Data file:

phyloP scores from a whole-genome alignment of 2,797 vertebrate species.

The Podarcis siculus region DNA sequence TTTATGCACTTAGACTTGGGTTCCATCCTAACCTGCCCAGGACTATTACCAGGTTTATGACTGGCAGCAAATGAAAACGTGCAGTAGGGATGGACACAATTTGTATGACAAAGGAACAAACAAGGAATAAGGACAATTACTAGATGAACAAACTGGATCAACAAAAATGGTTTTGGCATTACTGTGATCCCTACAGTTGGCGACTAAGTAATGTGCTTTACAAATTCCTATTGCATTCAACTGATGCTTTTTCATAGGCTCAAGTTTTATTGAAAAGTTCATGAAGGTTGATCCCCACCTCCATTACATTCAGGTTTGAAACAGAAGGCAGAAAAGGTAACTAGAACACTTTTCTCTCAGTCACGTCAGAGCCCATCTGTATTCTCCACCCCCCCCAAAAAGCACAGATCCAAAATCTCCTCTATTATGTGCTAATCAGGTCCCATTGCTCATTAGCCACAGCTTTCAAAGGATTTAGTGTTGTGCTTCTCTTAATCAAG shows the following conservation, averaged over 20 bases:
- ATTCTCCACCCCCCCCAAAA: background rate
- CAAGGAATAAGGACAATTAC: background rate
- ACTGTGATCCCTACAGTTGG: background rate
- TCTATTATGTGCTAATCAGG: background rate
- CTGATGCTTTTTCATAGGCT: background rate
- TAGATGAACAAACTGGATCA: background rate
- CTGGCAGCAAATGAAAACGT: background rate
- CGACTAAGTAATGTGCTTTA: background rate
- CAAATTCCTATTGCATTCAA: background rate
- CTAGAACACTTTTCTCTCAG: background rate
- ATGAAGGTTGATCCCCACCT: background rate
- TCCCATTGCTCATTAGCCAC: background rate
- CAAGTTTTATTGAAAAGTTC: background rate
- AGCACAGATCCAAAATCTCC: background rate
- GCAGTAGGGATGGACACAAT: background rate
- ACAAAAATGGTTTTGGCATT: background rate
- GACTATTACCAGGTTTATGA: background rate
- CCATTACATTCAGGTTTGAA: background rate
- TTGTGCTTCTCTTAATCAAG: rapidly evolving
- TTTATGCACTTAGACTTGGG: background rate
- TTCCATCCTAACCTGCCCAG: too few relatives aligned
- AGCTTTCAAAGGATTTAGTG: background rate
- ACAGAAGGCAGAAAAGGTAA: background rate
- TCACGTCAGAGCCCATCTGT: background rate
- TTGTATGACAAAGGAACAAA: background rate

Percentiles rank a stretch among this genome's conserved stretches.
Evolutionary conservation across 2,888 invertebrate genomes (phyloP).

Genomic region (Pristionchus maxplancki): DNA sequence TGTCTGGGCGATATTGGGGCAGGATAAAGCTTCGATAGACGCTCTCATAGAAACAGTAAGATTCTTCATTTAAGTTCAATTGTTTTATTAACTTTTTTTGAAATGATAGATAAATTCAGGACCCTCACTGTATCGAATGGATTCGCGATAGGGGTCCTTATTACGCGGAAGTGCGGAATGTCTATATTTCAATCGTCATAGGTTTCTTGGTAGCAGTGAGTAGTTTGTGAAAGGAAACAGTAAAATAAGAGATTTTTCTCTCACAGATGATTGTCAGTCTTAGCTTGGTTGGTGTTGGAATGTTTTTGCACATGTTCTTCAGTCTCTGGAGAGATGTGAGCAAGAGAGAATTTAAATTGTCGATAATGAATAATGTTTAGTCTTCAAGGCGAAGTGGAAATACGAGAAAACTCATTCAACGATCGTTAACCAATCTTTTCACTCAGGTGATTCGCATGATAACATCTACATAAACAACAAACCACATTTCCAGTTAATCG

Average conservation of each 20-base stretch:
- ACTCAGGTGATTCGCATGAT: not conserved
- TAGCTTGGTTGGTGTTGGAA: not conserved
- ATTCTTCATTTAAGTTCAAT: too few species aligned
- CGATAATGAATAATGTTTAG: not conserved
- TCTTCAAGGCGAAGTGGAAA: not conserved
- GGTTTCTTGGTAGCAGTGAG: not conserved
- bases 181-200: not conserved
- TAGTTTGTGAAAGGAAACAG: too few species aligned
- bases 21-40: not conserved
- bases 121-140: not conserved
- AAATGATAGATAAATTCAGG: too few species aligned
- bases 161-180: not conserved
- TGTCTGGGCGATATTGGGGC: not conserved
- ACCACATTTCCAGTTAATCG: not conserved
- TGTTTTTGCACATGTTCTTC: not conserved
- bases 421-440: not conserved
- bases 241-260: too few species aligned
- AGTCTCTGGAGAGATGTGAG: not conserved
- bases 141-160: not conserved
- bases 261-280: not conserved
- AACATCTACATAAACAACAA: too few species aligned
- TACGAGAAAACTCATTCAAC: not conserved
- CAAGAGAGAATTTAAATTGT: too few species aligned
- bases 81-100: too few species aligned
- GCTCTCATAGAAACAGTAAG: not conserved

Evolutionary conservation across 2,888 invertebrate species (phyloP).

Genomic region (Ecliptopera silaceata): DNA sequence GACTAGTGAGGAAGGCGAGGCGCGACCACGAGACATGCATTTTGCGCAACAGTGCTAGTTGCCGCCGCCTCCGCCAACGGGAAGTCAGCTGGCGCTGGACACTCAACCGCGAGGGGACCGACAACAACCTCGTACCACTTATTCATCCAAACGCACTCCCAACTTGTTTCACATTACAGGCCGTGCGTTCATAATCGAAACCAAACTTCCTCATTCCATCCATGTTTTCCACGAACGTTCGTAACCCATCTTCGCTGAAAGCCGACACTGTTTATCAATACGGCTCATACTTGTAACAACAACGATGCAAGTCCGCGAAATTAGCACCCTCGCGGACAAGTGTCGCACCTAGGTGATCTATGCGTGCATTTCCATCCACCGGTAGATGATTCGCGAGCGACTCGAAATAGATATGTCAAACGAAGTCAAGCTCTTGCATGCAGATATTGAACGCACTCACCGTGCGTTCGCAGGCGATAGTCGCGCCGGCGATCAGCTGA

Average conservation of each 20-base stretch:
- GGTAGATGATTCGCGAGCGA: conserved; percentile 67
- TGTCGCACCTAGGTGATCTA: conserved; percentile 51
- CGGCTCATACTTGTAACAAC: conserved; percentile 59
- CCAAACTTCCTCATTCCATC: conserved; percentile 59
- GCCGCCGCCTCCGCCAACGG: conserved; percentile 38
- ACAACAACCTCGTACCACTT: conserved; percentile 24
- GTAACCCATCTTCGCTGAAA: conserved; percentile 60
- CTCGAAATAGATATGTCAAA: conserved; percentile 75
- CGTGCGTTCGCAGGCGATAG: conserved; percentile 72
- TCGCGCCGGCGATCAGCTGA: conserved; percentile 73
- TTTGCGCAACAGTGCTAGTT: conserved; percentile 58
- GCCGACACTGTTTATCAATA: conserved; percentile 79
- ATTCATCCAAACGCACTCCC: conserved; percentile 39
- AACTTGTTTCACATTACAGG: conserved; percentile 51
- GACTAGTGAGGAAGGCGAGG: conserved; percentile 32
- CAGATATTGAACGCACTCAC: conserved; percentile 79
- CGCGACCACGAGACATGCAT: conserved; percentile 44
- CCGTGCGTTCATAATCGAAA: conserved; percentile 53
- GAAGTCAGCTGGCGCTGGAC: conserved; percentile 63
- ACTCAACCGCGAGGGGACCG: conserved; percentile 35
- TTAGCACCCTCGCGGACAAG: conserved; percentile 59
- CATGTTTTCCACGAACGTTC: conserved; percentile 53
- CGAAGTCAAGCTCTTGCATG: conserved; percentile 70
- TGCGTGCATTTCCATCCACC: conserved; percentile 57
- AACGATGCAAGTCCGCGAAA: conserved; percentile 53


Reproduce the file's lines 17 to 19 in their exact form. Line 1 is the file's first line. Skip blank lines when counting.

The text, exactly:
- GCAGTAGGGATGGACACAAT: background rate
- ACAAAAATGGTTTTGGCATT: background rate
- GACTATTACCAGGTTTATGA: background rate